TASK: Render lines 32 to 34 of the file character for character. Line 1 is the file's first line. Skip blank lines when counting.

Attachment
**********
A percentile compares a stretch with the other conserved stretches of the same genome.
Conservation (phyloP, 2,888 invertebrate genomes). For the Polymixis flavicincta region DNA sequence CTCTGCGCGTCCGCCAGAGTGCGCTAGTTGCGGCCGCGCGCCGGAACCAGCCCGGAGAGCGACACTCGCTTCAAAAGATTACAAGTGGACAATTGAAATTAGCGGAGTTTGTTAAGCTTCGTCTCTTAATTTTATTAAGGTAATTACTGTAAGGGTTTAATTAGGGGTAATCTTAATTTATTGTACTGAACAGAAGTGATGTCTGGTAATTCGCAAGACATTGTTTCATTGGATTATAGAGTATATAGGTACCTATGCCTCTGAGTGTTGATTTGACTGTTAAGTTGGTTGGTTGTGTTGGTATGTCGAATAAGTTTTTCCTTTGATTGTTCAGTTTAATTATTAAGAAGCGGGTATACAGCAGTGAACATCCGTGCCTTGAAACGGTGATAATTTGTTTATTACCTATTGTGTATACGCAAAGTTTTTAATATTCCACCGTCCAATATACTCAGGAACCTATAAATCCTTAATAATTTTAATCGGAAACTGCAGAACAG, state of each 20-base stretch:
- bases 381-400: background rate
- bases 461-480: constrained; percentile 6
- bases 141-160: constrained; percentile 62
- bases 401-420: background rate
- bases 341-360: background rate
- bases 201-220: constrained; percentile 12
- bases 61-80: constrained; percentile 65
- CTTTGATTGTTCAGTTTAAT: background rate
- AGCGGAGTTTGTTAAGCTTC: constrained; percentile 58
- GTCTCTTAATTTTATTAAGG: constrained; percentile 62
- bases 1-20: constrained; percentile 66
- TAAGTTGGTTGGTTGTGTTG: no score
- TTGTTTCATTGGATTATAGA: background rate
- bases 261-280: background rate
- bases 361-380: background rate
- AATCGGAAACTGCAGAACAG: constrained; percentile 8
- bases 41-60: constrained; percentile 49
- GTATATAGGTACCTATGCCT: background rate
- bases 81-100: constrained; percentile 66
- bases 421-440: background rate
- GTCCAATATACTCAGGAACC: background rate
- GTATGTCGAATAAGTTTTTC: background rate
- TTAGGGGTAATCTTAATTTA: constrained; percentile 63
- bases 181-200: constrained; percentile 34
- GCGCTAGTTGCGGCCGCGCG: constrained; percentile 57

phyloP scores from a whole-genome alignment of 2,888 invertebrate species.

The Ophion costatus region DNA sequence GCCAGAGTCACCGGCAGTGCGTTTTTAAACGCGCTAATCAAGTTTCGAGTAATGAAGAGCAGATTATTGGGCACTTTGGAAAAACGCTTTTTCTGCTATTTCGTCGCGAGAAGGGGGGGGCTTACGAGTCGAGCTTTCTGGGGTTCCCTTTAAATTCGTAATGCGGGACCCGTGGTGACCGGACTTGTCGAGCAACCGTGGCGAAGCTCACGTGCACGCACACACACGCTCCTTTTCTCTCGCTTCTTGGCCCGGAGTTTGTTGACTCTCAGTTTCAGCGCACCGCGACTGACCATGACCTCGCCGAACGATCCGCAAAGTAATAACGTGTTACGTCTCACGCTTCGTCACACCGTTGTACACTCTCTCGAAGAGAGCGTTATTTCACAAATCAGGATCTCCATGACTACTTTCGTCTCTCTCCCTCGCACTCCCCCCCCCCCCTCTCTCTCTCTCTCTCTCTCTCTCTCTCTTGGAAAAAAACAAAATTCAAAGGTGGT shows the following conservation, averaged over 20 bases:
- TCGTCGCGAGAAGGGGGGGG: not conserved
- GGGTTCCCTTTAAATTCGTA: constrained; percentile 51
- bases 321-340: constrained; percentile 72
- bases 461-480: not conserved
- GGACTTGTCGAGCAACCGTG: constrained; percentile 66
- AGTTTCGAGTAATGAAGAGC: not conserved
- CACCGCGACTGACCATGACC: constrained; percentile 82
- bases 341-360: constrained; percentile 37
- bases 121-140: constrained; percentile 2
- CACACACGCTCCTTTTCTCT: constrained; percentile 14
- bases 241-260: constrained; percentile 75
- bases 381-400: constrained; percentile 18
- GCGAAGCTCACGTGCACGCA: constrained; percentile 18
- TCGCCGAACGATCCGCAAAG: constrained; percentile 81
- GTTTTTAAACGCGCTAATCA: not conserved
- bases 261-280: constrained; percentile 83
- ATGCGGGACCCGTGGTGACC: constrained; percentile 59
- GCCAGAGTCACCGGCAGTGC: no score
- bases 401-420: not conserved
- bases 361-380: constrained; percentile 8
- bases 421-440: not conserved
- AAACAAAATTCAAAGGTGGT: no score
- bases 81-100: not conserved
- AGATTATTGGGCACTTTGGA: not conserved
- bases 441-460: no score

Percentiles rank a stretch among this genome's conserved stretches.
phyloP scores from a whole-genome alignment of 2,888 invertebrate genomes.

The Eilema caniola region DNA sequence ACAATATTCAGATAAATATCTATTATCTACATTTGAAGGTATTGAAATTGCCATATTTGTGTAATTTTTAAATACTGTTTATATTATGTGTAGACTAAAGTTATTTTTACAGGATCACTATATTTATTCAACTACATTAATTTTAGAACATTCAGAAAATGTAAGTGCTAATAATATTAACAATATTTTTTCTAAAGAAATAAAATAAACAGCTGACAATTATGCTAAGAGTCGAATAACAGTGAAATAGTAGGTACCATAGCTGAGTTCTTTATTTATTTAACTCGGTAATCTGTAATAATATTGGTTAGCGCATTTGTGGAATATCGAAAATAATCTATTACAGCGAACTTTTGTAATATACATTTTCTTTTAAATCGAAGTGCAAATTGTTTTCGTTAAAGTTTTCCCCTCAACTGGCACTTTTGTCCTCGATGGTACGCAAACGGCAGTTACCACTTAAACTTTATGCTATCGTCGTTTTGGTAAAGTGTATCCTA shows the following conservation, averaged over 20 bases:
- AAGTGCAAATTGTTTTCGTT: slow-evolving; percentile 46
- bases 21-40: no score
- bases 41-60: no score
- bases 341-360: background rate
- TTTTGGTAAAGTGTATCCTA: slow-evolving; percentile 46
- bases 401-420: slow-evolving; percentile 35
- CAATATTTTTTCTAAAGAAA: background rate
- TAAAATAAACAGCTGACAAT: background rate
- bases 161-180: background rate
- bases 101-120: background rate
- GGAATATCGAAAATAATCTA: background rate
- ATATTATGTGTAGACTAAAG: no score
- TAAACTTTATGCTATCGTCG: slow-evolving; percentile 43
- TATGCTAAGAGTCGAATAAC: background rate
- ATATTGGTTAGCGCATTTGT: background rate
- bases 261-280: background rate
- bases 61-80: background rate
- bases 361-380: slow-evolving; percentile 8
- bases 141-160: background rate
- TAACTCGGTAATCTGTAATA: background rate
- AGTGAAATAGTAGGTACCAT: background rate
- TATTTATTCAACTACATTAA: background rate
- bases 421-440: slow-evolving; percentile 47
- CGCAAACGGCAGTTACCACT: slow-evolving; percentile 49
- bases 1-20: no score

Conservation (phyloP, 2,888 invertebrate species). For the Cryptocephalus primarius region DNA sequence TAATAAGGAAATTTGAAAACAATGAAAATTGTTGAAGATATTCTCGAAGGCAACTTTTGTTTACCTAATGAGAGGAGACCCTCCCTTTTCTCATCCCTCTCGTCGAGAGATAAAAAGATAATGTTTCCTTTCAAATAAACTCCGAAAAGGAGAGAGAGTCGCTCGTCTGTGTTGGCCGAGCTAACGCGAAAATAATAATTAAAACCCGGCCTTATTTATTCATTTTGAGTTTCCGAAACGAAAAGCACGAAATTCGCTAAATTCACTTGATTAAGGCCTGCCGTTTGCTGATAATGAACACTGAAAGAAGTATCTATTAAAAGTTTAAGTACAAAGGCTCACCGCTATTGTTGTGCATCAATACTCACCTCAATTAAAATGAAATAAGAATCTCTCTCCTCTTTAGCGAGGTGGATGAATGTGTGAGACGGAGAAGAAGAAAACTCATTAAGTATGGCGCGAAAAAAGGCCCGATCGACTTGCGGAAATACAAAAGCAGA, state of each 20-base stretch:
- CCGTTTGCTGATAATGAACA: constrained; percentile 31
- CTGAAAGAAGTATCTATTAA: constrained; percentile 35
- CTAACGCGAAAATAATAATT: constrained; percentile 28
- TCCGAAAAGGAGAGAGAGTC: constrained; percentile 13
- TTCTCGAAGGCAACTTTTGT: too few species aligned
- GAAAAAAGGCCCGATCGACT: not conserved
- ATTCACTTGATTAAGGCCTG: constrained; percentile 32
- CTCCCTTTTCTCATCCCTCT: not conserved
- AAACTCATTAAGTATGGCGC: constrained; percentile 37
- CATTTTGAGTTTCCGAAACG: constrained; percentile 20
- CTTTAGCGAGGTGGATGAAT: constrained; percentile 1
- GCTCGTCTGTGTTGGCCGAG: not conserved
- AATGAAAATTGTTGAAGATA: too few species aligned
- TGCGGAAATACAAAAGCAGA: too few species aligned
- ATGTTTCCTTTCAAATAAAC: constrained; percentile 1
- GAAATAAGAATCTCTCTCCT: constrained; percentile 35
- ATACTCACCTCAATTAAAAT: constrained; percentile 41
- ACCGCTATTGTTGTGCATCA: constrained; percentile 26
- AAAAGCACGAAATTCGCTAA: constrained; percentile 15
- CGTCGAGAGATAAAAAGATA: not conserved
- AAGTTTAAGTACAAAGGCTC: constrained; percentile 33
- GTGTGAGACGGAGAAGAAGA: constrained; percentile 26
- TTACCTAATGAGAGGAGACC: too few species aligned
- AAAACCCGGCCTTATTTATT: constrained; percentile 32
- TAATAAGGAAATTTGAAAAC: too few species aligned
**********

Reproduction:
- bases 321-340: constrained; percentile 72
- bases 461-480: not conserved
- GGACTTGTCGAGCAACCGTG: constrained; percentile 66